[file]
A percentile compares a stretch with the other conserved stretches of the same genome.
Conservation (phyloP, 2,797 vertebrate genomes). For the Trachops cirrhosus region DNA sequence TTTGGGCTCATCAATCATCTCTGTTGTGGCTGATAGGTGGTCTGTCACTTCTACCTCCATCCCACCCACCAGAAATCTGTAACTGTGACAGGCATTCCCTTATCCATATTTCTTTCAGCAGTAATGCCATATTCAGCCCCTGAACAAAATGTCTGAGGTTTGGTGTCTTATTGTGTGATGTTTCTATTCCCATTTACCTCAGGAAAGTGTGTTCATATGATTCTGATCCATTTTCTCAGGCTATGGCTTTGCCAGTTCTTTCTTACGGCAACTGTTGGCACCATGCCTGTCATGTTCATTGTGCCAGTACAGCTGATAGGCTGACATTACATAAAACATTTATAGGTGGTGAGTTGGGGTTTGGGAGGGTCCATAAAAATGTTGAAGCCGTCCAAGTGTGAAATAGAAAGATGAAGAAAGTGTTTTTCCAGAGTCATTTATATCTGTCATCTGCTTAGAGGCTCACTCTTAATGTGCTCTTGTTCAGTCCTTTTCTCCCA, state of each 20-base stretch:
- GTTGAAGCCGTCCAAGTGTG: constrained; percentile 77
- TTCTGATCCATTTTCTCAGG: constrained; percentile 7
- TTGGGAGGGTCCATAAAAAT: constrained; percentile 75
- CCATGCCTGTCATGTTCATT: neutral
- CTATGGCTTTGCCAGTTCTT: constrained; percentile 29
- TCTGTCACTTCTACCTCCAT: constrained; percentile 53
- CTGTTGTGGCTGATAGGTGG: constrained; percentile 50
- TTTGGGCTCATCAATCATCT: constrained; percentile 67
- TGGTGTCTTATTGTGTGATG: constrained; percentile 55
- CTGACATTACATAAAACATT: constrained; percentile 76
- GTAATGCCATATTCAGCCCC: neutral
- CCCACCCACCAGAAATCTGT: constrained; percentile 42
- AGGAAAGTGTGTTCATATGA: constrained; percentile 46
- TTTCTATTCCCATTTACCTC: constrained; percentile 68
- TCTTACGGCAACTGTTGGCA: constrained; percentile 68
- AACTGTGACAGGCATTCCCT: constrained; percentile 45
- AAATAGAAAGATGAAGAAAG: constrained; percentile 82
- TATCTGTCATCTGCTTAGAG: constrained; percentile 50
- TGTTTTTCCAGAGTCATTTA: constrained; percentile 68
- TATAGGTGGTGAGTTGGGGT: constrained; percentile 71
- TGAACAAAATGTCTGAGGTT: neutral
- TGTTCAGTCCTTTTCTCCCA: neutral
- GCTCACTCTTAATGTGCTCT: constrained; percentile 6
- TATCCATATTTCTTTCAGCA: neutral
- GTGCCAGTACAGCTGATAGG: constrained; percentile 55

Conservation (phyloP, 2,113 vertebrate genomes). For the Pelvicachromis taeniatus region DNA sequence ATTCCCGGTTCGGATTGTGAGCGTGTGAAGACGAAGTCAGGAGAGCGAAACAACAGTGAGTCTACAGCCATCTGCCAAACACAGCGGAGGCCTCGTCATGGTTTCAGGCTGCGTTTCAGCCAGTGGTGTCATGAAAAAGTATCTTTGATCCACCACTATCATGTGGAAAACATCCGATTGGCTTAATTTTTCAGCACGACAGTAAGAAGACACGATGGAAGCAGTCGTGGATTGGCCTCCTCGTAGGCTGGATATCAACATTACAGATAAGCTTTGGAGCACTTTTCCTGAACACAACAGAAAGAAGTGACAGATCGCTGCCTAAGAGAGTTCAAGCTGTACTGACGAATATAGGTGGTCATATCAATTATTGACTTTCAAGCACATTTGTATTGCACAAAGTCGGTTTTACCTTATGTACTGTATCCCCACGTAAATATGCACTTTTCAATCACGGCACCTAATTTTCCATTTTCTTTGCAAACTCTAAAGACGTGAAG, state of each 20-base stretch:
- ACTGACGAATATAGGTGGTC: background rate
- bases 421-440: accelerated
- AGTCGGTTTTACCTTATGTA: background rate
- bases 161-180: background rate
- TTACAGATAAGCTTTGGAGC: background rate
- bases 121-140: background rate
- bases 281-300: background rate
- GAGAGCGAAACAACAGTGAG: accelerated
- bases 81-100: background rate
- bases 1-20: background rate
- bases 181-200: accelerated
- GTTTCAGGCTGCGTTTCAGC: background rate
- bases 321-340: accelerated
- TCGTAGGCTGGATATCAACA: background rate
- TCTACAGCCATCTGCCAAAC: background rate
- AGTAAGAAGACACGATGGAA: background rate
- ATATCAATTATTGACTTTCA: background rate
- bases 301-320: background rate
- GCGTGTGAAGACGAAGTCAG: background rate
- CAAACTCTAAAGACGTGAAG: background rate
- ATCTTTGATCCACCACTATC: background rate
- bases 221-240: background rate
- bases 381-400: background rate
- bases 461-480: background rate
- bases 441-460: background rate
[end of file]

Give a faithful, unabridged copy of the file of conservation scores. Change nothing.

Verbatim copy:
A percentile compares a stretch with the other conserved stretches of the same genome.
Conservation (phyloP, 2,797 vertebrate genomes). For the Trachops cirrhosus region DNA sequence TTTGGGCTCATCAATCATCTCTGTTGTGGCTGATAGGTGGTCTGTCACTTCTACCTCCATCCCACCCACCAGAAATCTGTAACTGTGACAGGCATTCCCTTATCCATATTTCTTTCAGCAGTAATGCCATATTCAGCCCCTGAACAAAATGTCTGAGGTTTGGTGTCTTATTGTGTGATGTTTCTATTCCCATTTACCTCAGGAAAGTGTGTTCATATGATTCTGATCCATTTTCTCAGGCTATGGCTTTGCCAGTTCTTTCTTACGGCAACTGTTGGCACCATGCCTGTCATGTTCATTGTGCCAGTACAGCTGATAGGCTGACATTACATAAAACATTTATAGGTGGTGAGTTGGGGTTTGGGAGGGTCCATAAAAATGTTGAAGCCGTCCAAGTGTGAAATAGAAAGATGAAGAAAGTGTTTTTCCAGAGTCATTTATATCTGTCATCTGCTTAGAGGCTCACTCTTAATGTGCTCTTGTTCAGTCCTTTTCTCCCA, state of each 20-base stretch:
- GTTGAAGCCGTCCAAGTGTG: constrained; percentile 77
- TTCTGATCCATTTTCTCAGG: constrained; percentile 7
- TTGGGAGGGTCCATAAAAAT: constrained; percentile 75
- CCATGCCTGTCATGTTCATT: neutral
- CTATGGCTTTGCCAGTTCTT: constrained; percentile 29
- TCTGTCACTTCTACCTCCAT: constrained; percentile 53
- CTGTTGTGGCTGATAGGTGG: constrained; percentile 50
- TTTGGGCTCATCAATCATCT: constrained; percentile 67
- TGGTGTCTTATTGTGTGATG: constrained; percentile 55
- CTGACATTACATAAAACATT: constrained; percentile 76
- GTAATGCCATATTCAGCCCC: neutral
- CCCACCCACCAGAAATCTGT: constrained; percentile 42
- AGGAAAGTGTGTTCATATGA: constrained; percentile 46
- TTTCTATTCCCATTTACCTC: constrained; percentile 68
- TCTTACGGCAACTGTTGGCA: constrained; percentile 68
- AACTGTGACAGGCATTCCCT: constrained; percentile 45
- AAATAGAAAGATGAAGAAAG: constrained; percentile 82
- TATCTGTCATCTGCTTAGAG: constrained; percentile 50
- TGTTTTTCCAGAGTCATTTA: constrained; percentile 68
- TATAGGTGGTGAGTTGGGGT: constrained; percentile 71
- TGAACAAAATGTCTGAGGTT: neutral
- TGTTCAGTCCTTTTCTCCCA: neutral
- GCTCACTCTTAATGTGCTCT: constrained; percentile 6
- TATCCATATTTCTTTCAGCA: neutral
- GTGCCAGTACAGCTGATAGG: constrained; percentile 55

Conservation (phyloP, 2,113 vertebrate genomes). For the Pelvicachromis taeniatus region DNA sequence ATTCCCGGTTCGGATTGTGAGCGTGTGAAGACGAAGTCAGGAGAGCGAAACAACAGTGAGTCTACAGCCATCTGCCAAACACAGCGGAGGCCTCGTCATGGTTTCAGGCTGCGTTTCAGCCAGTGGTGTCATGAAAAAGTATCTTTGATCCACCACTATCATGTGGAAAACATCCGATTGGCTTAATTTTTCAGCACGACAGTAAGAAGACACGATGGAAGCAGTCGTGGATTGGCCTCCTCGTAGGCTGGATATCAACATTACAGATAAGCTTTGGAGCACTTTTCCTGAACACAACAGAAAGAAGTGACAGATCGCTGCCTAAGAGAGTTCAAGCTGTACTGACGAATATAGGTGGTCATATCAATTATTGACTTTCAAGCACATTTGTATTGCACAAAGTCGGTTTTACCTTATGTACTGTATCCCCACGTAAATATGCACTTTTCAATCACGGCACCTAATTTTCCATTTTCTTTGCAAACTCTAAAGACGTGAAG, state of each 20-base stretch:
- ACTGACGAATATAGGTGGTC: background rate
- bases 421-440: accelerated
- AGTCGGTTTTACCTTATGTA: background rate
- bases 161-180: background rate
- TTACAGATAAGCTTTGGAGC: background rate
- bases 121-140: background rate
- bases 281-300: background rate
- GAGAGCGAAACAACAGTGAG: accelerated
- bases 81-100: background rate
- bases 1-20: background rate
- bases 181-200: accelerated
- GTTTCAGGCTGCGTTTCAGC: background rate
- bases 321-340: accelerated
- TCGTAGGCTGGATATCAACA: background rate
- TCTACAGCCATCTGCCAAAC: background rate
- AGTAAGAAGACACGATGGAA: background rate
- ATATCAATTATTGACTTTCA: background rate
- bases 301-320: background rate
- GCGTGTGAAGACGAAGTCAG: background rate
- CAAACTCTAAAGACGTGAAG: background rate
- ATCTTTGATCCACCACTATC: background rate
- bases 221-240: background rate
- bases 381-400: background rate
- bases 461-480: background rate
- bases 441-460: background rate